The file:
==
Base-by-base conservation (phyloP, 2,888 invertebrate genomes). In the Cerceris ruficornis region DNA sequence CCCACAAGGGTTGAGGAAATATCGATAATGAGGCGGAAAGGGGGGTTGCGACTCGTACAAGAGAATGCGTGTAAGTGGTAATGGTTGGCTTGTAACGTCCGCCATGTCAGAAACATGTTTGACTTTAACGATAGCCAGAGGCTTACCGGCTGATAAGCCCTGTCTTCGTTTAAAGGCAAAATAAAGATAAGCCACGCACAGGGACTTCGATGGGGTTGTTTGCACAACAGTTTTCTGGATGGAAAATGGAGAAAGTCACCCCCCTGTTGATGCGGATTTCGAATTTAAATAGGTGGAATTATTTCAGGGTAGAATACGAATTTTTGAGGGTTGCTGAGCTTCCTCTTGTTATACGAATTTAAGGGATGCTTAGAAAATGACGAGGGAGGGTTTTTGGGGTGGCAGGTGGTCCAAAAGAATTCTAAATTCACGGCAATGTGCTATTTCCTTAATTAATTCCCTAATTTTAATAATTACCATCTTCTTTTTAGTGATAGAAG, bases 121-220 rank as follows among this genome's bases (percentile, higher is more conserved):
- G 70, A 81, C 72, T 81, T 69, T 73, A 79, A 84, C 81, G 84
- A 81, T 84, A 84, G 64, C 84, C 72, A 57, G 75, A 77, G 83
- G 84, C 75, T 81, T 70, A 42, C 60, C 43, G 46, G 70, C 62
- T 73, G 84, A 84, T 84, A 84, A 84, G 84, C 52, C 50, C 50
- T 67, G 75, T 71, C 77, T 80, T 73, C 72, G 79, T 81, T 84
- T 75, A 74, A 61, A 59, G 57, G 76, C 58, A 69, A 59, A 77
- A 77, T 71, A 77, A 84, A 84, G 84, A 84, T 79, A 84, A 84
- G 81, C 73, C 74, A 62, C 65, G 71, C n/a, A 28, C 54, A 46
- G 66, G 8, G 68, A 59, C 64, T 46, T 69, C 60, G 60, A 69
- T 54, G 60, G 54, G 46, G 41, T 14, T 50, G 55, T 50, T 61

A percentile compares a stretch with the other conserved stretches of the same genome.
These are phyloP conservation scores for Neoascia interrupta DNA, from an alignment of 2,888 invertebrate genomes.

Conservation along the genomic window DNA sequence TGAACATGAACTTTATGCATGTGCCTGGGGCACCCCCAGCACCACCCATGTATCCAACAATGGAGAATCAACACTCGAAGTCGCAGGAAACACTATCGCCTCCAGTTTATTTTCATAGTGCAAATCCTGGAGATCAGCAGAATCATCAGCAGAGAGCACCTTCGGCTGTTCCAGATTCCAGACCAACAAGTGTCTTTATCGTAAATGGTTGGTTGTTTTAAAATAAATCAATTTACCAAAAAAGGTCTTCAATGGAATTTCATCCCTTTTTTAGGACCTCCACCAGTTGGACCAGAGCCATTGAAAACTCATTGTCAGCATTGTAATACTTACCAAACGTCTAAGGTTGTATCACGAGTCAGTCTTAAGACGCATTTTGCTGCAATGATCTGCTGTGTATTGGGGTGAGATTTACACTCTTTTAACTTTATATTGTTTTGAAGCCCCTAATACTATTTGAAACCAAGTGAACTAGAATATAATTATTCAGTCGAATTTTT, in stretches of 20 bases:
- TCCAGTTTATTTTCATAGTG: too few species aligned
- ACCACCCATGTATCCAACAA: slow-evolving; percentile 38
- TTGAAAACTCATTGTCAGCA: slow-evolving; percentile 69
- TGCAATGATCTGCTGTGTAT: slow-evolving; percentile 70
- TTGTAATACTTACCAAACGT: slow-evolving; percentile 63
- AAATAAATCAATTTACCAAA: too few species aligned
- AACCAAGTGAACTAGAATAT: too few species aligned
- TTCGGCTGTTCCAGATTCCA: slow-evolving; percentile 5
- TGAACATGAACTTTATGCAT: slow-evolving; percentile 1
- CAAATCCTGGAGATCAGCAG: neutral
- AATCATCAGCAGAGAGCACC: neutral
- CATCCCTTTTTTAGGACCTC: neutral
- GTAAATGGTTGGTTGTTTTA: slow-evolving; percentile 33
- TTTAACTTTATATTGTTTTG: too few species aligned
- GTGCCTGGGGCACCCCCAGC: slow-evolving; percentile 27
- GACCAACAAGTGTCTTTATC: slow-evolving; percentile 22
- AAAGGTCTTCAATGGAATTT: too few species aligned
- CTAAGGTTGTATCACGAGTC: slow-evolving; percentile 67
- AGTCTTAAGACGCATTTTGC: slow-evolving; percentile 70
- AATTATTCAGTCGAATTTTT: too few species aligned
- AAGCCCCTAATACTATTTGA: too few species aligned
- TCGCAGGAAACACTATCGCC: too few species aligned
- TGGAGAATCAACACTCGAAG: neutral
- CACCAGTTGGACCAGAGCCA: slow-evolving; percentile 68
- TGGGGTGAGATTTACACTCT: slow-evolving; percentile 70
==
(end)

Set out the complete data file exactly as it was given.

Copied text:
Base-by-base conservation (phyloP, 2,888 invertebrate genomes). In the Cerceris ruficornis region DNA sequence CCCACAAGGGTTGAGGAAATATCGATAATGAGGCGGAAAGGGGGGTTGCGACTCGTACAAGAGAATGCGTGTAAGTGGTAATGGTTGGCTTGTAACGTCCGCCATGTCAGAAACATGTTTGACTTTAACGATAGCCAGAGGCTTACCGGCTGATAAGCCCTGTCTTCGTTTAAAGGCAAAATAAAGATAAGCCACGCACAGGGACTTCGATGGGGTTGTTTGCACAACAGTTTTCTGGATGGAAAATGGAGAAAGTCACCCCCCTGTTGATGCGGATTTCGAATTTAAATAGGTGGAATTATTTCAGGGTAGAATACGAATTTTTGAGGGTTGCTGAGCTTCCTCTTGTTATACGAATTTAAGGGATGCTTAGAAAATGACGAGGGAGGGTTTTTGGGGTGGCAGGTGGTCCAAAAGAATTCTAAATTCACGGCAATGTGCTATTTCCTTAATTAATTCCCTAATTTTAATAATTACCATCTTCTTTTTAGTGATAGAAG, bases 121-220 rank as follows among this genome's bases (percentile, higher is more conserved):
- G 70, A 81, C 72, T 81, T 69, T 73, A 79, A 84, C 81, G 84
- A 81, T 84, A 84, G 64, C 84, C 72, A 57, G 75, A 77, G 83
- G 84, C 75, T 81, T 70, A 42, C 60, C 43, G 46, G 70, C 62
- T 73, G 84, A 84, T 84, A 84, A 84, G 84, C 52, C 50, C 50
- T 67, G 75, T 71, C 77, T 80, T 73, C 72, G 79, T 81, T 84
- T 75, A 74, A 61, A 59, G 57, G 76, C 58, A 69, A 59, A 77
- A 77, T 71, A 77, A 84, A 84, G 84, A 84, T 79, A 84, A 84
- G 81, C 73, C 74, A 62, C 65, G 71, C n/a, A 28, C 54, A 46
- G 66, G 8, G 68, A 59, C 64, T 46, T 69, C 60, G 60, A 69
- T 54, G 60, G 54, G 46, G 41, T 14, T 50, G 55, T 50, T 61

A percentile compares a stretch with the other conserved stretches of the same genome.
These are phyloP conservation scores for Neoascia interrupta DNA, from an alignment of 2,888 invertebrate genomes.

Conservation along the genomic window DNA sequence TGAACATGAACTTTATGCATGTGCCTGGGGCACCCCCAGCACCACCCATGTATCCAACAATGGAGAATCAACACTCGAAGTCGCAGGAAACACTATCGCCTCCAGTTTATTTTCATAGTGCAAATCCTGGAGATCAGCAGAATCATCAGCAGAGAGCACCTTCGGCTGTTCCAGATTCCAGACCAACAAGTGTCTTTATCGTAAATGGTTGGTTGTTTTAAAATAAATCAATTTACCAAAAAAGGTCTTCAATGGAATTTCATCCCTTTTTTAGGACCTCCACCAGTTGGACCAGAGCCATTGAAAACTCATTGTCAGCATTGTAATACTTACCAAACGTCTAAGGTTGTATCACGAGTCAGTCTTAAGACGCATTTTGCTGCAATGATCTGCTGTGTATTGGGGTGAGATTTACACTCTTTTAACTTTATATTGTTTTGAAGCCCCTAATACTATTTGAAACCAAGTGAACTAGAATATAATTATTCAGTCGAATTTTT, in stretches of 20 bases:
- TCCAGTTTATTTTCATAGTG: too few species aligned
- ACCACCCATGTATCCAACAA: slow-evolving; percentile 38
- TTGAAAACTCATTGTCAGCA: slow-evolving; percentile 69
- TGCAATGATCTGCTGTGTAT: slow-evolving; percentile 70
- TTGTAATACTTACCAAACGT: slow-evolving; percentile 63
- AAATAAATCAATTTACCAAA: too few species aligned
- AACCAAGTGAACTAGAATAT: too few species aligned
- TTCGGCTGTTCCAGATTCCA: slow-evolving; percentile 5
- TGAACATGAACTTTATGCAT: slow-evolving; percentile 1
- CAAATCCTGGAGATCAGCAG: neutral
- AATCATCAGCAGAGAGCACC: neutral
- CATCCCTTTTTTAGGACCTC: neutral
- GTAAATGGTTGGTTGTTTTA: slow-evolving; percentile 33
- TTTAACTTTATATTGTTTTG: too few species aligned
- GTGCCTGGGGCACCCCCAGC: slow-evolving; percentile 27
- GACCAACAAGTGTCTTTATC: slow-evolving; percentile 22
- AAAGGTCTTCAATGGAATTT: too few species aligned
- CTAAGGTTGTATCACGAGTC: slow-evolving; percentile 67
- AGTCTTAAGACGCATTTTGC: slow-evolving; percentile 70
- AATTATTCAGTCGAATTTTT: too few species aligned
- AAGCCCCTAATACTATTTGA: too few species aligned
- TCGCAGGAAACACTATCGCC: too few species aligned
- TGGAGAATCAACACTCGAAG: neutral
- CACCAGTTGGACCAGAGCCA: slow-evolving; percentile 68
- TGGGGTGAGATTTACACTCT: slow-evolving; percentile 70